The man was suffering critical injuries, and Jesper insisted on staying with him even after the ambulance had arrived, accompanying the man all the way to the hospital.

“I found it hard to let go... It just didn’t feel right to leave him like that,” Jesper said.

Unfortunately, the man’s injuries were critical and he was unable to recover.

“You have to remember that bad news is just a part of the job and not let it get to you on a personal level,” Jesper said.

“You try to do your best for the patient every time but sometimes the best effort is just not good enough… If they can get another chance at life, than that’s all you can really hope for.”

Of course the typical day off for Jesper looks far different from this.

The main drawcard to Queensland for many international recruits is the ability to visit some of the most beautiful places on earth.

Making the most of his time in Australia, he spends his free time fishing, playing tennis with his wife, swimming, running, and doing as much sight-seeing as possible while he has the chance.

Jesper describes his time exploring Australia and working with LifeFlight as the opportunity of a life time.

“My time here has been very rewarding and I have experienced, seen, and learned a whole lot,” he said,

“Working here I have had to adapt to more of an ED-way to do things which I can apply back home in Sweden.”

Though he has seen a wide variety of medical emergencies during his LifeFlight journey, Jesper funnily enough recalls his most memorable mission as a man on Great Keppel Island who had suffered a heart attack—the most common mission for LifeFlight.

“It was, in a way, an everyday mission, but in other ways it was absolutely out of the ordinary,” Jesper recalls.

“We were the first medical team there so we had to do it all from scratch and we ended up successfully treating the gentlemen on the scene.”

“I think we did a good job on that one and it was very rewarding to be able to give effective treatment right there and then and really be able to make a difference,” he said.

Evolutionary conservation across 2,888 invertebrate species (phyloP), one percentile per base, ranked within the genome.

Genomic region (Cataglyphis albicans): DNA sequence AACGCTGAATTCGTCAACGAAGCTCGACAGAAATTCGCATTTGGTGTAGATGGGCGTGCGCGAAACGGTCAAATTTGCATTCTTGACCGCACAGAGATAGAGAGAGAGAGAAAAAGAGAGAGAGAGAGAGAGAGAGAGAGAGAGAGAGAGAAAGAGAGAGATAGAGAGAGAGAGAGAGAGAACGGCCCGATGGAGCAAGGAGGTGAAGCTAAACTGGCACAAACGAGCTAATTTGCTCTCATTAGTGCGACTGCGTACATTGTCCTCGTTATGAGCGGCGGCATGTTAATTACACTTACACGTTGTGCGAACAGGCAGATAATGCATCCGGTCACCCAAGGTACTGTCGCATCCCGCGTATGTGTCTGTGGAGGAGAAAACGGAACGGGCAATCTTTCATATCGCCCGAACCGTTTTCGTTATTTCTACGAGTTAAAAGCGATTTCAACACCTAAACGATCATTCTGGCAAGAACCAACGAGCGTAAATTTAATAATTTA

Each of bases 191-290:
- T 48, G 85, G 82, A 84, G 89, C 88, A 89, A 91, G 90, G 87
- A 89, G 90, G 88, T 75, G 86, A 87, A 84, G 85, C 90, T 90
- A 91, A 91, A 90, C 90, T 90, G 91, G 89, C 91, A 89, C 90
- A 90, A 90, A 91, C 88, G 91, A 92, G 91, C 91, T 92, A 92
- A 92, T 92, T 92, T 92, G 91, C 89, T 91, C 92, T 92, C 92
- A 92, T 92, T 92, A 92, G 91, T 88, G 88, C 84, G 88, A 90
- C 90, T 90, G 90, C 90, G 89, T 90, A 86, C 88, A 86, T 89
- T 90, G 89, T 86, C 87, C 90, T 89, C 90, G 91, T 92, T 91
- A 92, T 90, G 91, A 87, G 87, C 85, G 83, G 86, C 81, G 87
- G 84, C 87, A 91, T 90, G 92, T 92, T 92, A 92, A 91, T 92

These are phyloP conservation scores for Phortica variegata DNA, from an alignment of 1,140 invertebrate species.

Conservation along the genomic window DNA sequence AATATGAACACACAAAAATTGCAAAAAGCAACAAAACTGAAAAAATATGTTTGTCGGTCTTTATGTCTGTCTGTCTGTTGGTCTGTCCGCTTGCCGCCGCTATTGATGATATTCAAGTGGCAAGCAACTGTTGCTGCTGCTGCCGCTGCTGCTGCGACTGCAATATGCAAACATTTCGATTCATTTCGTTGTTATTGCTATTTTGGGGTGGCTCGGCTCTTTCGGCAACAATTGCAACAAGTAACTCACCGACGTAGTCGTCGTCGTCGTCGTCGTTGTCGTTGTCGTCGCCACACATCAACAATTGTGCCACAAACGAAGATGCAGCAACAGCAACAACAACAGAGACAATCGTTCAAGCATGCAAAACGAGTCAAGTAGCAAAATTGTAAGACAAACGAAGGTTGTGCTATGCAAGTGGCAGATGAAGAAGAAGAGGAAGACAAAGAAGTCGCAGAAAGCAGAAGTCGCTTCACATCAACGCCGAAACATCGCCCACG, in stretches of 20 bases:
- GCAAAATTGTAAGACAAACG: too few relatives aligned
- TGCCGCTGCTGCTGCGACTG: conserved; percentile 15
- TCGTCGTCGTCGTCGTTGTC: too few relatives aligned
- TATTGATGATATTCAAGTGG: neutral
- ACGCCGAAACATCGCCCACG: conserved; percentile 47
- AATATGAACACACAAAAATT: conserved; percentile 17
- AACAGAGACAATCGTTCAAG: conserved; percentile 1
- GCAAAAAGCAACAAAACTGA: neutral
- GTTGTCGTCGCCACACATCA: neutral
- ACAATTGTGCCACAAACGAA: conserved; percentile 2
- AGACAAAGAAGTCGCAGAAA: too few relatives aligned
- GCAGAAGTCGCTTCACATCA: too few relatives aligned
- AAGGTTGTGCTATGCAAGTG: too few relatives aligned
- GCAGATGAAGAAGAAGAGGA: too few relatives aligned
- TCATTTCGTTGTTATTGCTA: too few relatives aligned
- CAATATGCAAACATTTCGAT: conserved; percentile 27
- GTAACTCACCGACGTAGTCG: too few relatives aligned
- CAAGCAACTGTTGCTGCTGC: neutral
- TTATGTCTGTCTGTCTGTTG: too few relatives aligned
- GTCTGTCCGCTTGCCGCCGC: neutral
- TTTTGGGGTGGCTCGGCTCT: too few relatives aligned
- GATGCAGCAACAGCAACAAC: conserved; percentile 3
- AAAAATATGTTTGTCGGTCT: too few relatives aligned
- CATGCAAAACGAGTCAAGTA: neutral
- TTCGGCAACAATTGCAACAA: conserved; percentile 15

Having acquired a taste for retrieval medical, Jesper says he could definitely see himself continuing this career path.

“There are not as many doctors working with pre-hospital and retrieval medicine in Sweden as in Australia, but with this experience it would be possible for me,” he said.

“I would definitely consider that if I get the chance.”

Having already been bitten by the travel bug, Jesper hasn’t ruled out another overseas spell when his LifeFlight contract ends in January.

“I think spending a year abroad with the family and working in another country makes it easier the second time and it’s more likely that you will do it again,” he said.

Though it is a big decision for his family to move yet again with young kids, it seems Jesper’s children don’t mind following their father’s footsteps­­— even into medicine.

“My 5 year-old daughter is very interested in my job,” Jesper said.

”She says she wants to be a doctor. Or a hairdresser. Or maybe both,” he laughed.

2016-17 was a record year for LifeFlight for lifesaving missions with its aeromedical crews, community helicopters and Air Ambulance jets performing a record 5,342 missions throughout Queensland and around the world.

LifeFlight is a community-based charity funded and supported by the LifeFlight Foundation.

To support the LifeFlight Foundation visit:
www.lifeflightfoundation.org.au.